My Dad – The Swarm Catcher
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It wasn’t meant to be like this.  I was meant to be The Man, or better yet, The Beeman.  But The Old Man is taking all the glory.  To be fair, he is far more relaxed around the bees than me, so he probably did a far better job.  I can only take credit for the fact I gave him instructions down the phone.  After I put the phone down,  for a couple of seconds I thought “Crikey – I hope he’ll be alright” … and then I buried my head in some metaphorical sand, stuck my fingers in my ears and started a mantra along the lines of La La La.  This is the closest I get to meditation these days.

The bees swarmed … yes, again.  It was Friday 20th July and I was at work.  You might be wondering, which hive?  Depending on how well you remember the bee story so far, you might know it as Hive B, or the New Hive or the-swarm-I-hived-near-the-start-of-June.  Yes, they’d only been in there 6 weeks and half of them were ready to take off again.  I’d given them a nice, big, 14×12 brood box and whacked a super on top for good measure.  What was there not to like?  Me?  Anyhow, not to worry, there are still bees coming in and out as I write this – just rather fewer than a few weeks ago.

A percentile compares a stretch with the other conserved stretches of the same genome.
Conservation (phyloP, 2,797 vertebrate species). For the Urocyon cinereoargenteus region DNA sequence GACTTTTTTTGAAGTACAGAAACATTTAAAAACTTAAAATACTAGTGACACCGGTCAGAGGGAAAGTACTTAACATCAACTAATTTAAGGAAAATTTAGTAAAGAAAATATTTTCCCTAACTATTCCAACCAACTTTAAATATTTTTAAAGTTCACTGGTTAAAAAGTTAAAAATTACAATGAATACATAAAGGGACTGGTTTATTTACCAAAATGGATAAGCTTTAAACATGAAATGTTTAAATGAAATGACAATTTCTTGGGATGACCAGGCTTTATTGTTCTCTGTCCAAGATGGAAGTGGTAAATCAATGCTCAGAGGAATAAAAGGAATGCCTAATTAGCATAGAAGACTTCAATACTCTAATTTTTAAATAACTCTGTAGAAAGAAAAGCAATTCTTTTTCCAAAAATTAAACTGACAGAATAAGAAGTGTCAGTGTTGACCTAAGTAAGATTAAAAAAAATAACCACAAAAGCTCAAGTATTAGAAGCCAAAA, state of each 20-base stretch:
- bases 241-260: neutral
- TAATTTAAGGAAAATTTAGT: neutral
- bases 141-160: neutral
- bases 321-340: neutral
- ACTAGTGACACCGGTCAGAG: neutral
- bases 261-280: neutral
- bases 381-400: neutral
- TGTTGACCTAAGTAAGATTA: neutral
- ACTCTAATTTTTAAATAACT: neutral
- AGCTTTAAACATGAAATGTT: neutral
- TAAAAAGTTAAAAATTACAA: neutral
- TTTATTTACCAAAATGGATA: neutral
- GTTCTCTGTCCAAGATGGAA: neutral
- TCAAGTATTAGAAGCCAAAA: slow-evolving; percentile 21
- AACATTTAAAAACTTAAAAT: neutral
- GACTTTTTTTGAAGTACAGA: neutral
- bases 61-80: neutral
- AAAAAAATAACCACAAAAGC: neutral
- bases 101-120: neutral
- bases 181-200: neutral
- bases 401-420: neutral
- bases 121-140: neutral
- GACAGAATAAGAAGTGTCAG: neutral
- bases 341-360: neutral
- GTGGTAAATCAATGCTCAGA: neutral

I told Dad to get the cardboard box and bee brush, don his beekeeper suit, find someone to take photos, brush the bees into the box, flip it upside down with a rock underneath to give the remaining bees space to get in, call the local bee association for them to collect (I had no where to put them), wait a couple of hours for all the bees to go in and then seal them up and put a few holes in the box.  Easy!

Here are a few photos and video clips of my Dad being manly, filmed by The Chicken Man (aka the chap who owns the chicken coop where the swarm landed).

 The Swarm – on a chicken coop in the allotment

 

Curious Cows – the cows come from the other side of the field to check out the action

Cows watching bee swarm

 

 Dad – The Swarm Catcher! Brushes bees into box

 Swarm Catcher

 

 Remaining honeybees find the Queen and rest of the swarm through pheromones

Catching a swarm

 

Dad fancies himself as David Attenborough

 

Dad seals bees in the box for collection

Swarm in a box

 

So yes – Dad not only survived but succeeded.  Thanks Dad!

Someone from the local bee association came to collect the swarm and whilst he was there he looked in the new hive with Dad.  When Dad told me this my Inner Beeman, who is already feeling a bit of a loser, took quite a confidence knock.  Crikey, am I so inadequate that I can’t check be trusted to check my own bees?  Anyhow, he spotted a Queen cell and thinks this is the hive where the swarm came from.

I have not looked in the hive for a few weeks now because (A) I’m a bad beekeeper, (B) I don’t think I have had any reason to check them and (C) it fits my new philosophy of Evidence-Based Beekeeping.  However, I am definitely inspecting the bees this weekend for the following:

  • Check how much honey there is and consider harvesting
  • Check their stores of honey and pollen
  • Make sure both hives have laying Queens, eggs and brood

Amazingly its near the end of the nectar flow and I need to start thinking about getting the bees ready for Winter.  I know the days are getting shorter but I’m still, looking forward to some Summer and I’m not yet ready to think about the colder months ahead.

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